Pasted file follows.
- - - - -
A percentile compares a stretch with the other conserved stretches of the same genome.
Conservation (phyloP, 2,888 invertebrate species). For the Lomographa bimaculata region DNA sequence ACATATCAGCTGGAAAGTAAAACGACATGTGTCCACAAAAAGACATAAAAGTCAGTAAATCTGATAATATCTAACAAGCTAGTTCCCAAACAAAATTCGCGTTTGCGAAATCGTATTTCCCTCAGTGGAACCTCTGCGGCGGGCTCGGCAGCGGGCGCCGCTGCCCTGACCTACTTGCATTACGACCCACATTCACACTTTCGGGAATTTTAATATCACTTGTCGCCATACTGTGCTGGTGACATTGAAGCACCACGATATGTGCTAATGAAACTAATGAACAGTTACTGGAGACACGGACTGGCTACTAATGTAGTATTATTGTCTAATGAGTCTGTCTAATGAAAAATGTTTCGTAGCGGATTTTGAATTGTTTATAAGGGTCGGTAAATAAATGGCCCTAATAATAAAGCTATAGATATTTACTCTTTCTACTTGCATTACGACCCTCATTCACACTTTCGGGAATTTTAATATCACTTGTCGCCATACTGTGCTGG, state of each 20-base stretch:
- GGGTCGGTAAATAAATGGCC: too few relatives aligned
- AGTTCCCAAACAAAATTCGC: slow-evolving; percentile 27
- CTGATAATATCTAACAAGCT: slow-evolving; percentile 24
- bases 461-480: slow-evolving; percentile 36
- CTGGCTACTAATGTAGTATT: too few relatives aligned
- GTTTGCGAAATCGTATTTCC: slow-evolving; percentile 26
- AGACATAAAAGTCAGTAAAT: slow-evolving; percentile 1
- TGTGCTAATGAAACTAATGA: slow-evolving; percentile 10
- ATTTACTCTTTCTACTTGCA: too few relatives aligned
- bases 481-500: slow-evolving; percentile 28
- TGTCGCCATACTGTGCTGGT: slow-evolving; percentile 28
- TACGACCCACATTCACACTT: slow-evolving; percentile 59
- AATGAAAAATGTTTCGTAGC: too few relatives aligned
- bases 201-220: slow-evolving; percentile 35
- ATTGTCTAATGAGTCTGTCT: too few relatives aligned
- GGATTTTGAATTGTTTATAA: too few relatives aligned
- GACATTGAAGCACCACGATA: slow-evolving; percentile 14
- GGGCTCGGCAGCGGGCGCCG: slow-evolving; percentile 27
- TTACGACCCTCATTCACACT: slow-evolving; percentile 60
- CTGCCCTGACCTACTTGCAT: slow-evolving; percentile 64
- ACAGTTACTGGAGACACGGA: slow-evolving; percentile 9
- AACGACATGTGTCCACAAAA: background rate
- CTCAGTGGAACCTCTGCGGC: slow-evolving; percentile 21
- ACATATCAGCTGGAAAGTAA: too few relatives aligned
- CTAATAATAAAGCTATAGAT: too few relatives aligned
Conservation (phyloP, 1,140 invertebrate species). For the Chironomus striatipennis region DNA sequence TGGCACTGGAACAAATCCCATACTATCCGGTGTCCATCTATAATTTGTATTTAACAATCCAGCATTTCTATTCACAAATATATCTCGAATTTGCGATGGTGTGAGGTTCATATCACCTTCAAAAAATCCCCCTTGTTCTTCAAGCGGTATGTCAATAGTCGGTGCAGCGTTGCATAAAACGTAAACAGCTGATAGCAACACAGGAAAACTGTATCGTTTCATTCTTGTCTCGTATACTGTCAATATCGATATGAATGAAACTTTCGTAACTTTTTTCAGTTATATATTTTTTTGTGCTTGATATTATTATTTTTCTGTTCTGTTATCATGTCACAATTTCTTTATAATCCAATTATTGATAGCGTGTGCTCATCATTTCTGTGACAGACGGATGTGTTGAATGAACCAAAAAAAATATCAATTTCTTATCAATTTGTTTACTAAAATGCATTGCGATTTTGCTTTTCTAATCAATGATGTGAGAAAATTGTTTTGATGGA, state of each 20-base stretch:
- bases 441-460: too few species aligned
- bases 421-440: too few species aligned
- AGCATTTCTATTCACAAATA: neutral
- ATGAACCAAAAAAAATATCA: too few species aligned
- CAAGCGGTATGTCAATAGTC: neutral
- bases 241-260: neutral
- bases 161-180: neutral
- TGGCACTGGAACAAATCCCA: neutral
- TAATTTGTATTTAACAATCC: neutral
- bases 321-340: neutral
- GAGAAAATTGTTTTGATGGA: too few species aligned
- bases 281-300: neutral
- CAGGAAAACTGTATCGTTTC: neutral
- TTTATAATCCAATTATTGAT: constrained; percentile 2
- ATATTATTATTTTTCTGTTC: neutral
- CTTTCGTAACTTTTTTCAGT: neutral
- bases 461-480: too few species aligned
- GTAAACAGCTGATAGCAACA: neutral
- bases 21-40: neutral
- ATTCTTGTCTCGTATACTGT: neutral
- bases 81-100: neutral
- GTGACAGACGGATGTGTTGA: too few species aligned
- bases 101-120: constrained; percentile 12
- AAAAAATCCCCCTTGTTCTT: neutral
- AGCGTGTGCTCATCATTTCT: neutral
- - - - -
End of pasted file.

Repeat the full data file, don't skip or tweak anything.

A percentile compares a stretch with the other conserved stretches of the same genome.
Conservation (phyloP, 2,888 invertebrate species). For the Lomographa bimaculata region DNA sequence ACATATCAGCTGGAAAGTAAAACGACATGTGTCCACAAAAAGACATAAAAGTCAGTAAATCTGATAATATCTAACAAGCTAGTTCCCAAACAAAATTCGCGTTTGCGAAATCGTATTTCCCTCAGTGGAACCTCTGCGGCGGGCTCGGCAGCGGGCGCCGCTGCCCTGACCTACTTGCATTACGACCCACATTCACACTTTCGGGAATTTTAATATCACTTGTCGCCATACTGTGCTGGTGACATTGAAGCACCACGATATGTGCTAATGAAACTAATGAACAGTTACTGGAGACACGGACTGGCTACTAATGTAGTATTATTGTCTAATGAGTCTGTCTAATGAAAAATGTTTCGTAGCGGATTTTGAATTGTTTATAAGGGTCGGTAAATAAATGGCCCTAATAATAAAGCTATAGATATTTACTCTTTCTACTTGCATTACGACCCTCATTCACACTTTCGGGAATTTTAATATCACTTGTCGCCATACTGTGCTGG, state of each 20-base stretch:
- GGGTCGGTAAATAAATGGCC: too few relatives aligned
- AGTTCCCAAACAAAATTCGC: slow-evolving; percentile 27
- CTGATAATATCTAACAAGCT: slow-evolving; percentile 24
- bases 461-480: slow-evolving; percentile 36
- CTGGCTACTAATGTAGTATT: too few relatives aligned
- GTTTGCGAAATCGTATTTCC: slow-evolving; percentile 26
- AGACATAAAAGTCAGTAAAT: slow-evolving; percentile 1
- TGTGCTAATGAAACTAATGA: slow-evolving; percentile 10
- ATTTACTCTTTCTACTTGCA: too few relatives aligned
- bases 481-500: slow-evolving; percentile 28
- TGTCGCCATACTGTGCTGGT: slow-evolving; percentile 28
- TACGACCCACATTCACACTT: slow-evolving; percentile 59
- AATGAAAAATGTTTCGTAGC: too few relatives aligned
- bases 201-220: slow-evolving; percentile 35
- ATTGTCTAATGAGTCTGTCT: too few relatives aligned
- GGATTTTGAATTGTTTATAA: too few relatives aligned
- GACATTGAAGCACCACGATA: slow-evolving; percentile 14
- GGGCTCGGCAGCGGGCGCCG: slow-evolving; percentile 27
- TTACGACCCTCATTCACACT: slow-evolving; percentile 60
- CTGCCCTGACCTACTTGCAT: slow-evolving; percentile 64
- ACAGTTACTGGAGACACGGA: slow-evolving; percentile 9
- AACGACATGTGTCCACAAAA: background rate
- CTCAGTGGAACCTCTGCGGC: slow-evolving; percentile 21
- ACATATCAGCTGGAAAGTAA: too few relatives aligned
- CTAATAATAAAGCTATAGAT: too few relatives aligned
Conservation (phyloP, 1,140 invertebrate species). For the Chironomus striatipennis region DNA sequence TGGCACTGGAACAAATCCCATACTATCCGGTGTCCATCTATAATTTGTATTTAACAATCCAGCATTTCTATTCACAAATATATCTCGAATTTGCGATGGTGTGAGGTTCATATCACCTTCAAAAAATCCCCCTTGTTCTTCAAGCGGTATGTCAATAGTCGGTGCAGCGTTGCATAAAACGTAAACAGCTGATAGCAACACAGGAAAACTGTATCGTTTCATTCTTGTCTCGTATACTGTCAATATCGATATGAATGAAACTTTCGTAACTTTTTTCAGTTATATATTTTTTTGTGCTTGATATTATTATTTTTCTGTTCTGTTATCATGTCACAATTTCTTTATAATCCAATTATTGATAGCGTGTGCTCATCATTTCTGTGACAGACGGATGTGTTGAATGAACCAAAAAAAATATCAATTTCTTATCAATTTGTTTACTAAAATGCATTGCGATTTTGCTTTTCTAATCAATGATGTGAGAAAATTGTTTTGATGGA, state of each 20-base stretch:
- bases 441-460: too few species aligned
- bases 421-440: too few species aligned
- AGCATTTCTATTCACAAATA: neutral
- ATGAACCAAAAAAAATATCA: too few species aligned
- CAAGCGGTATGTCAATAGTC: neutral
- bases 241-260: neutral
- bases 161-180: neutral
- TGGCACTGGAACAAATCCCA: neutral
- TAATTTGTATTTAACAATCC: neutral
- bases 321-340: neutral
- GAGAAAATTGTTTTGATGGA: too few species aligned
- bases 281-300: neutral
- CAGGAAAACTGTATCGTTTC: neutral
- TTTATAATCCAATTATTGAT: constrained; percentile 2
- ATATTATTATTTTTCTGTTC: neutral
- CTTTCGTAACTTTTTTCAGT: neutral
- bases 461-480: too few species aligned
- GTAAACAGCTGATAGCAACA: neutral
- bases 21-40: neutral
- ATTCTTGTCTCGTATACTGT: neutral
- bases 81-100: neutral
- GTGACAGACGGATGTGTTGA: too few species aligned
- bases 101-120: constrained; percentile 12
- AAAAAATCCCCCTTGTTCTT: neutral
- AGCGTGTGCTCATCATTTCT: neutral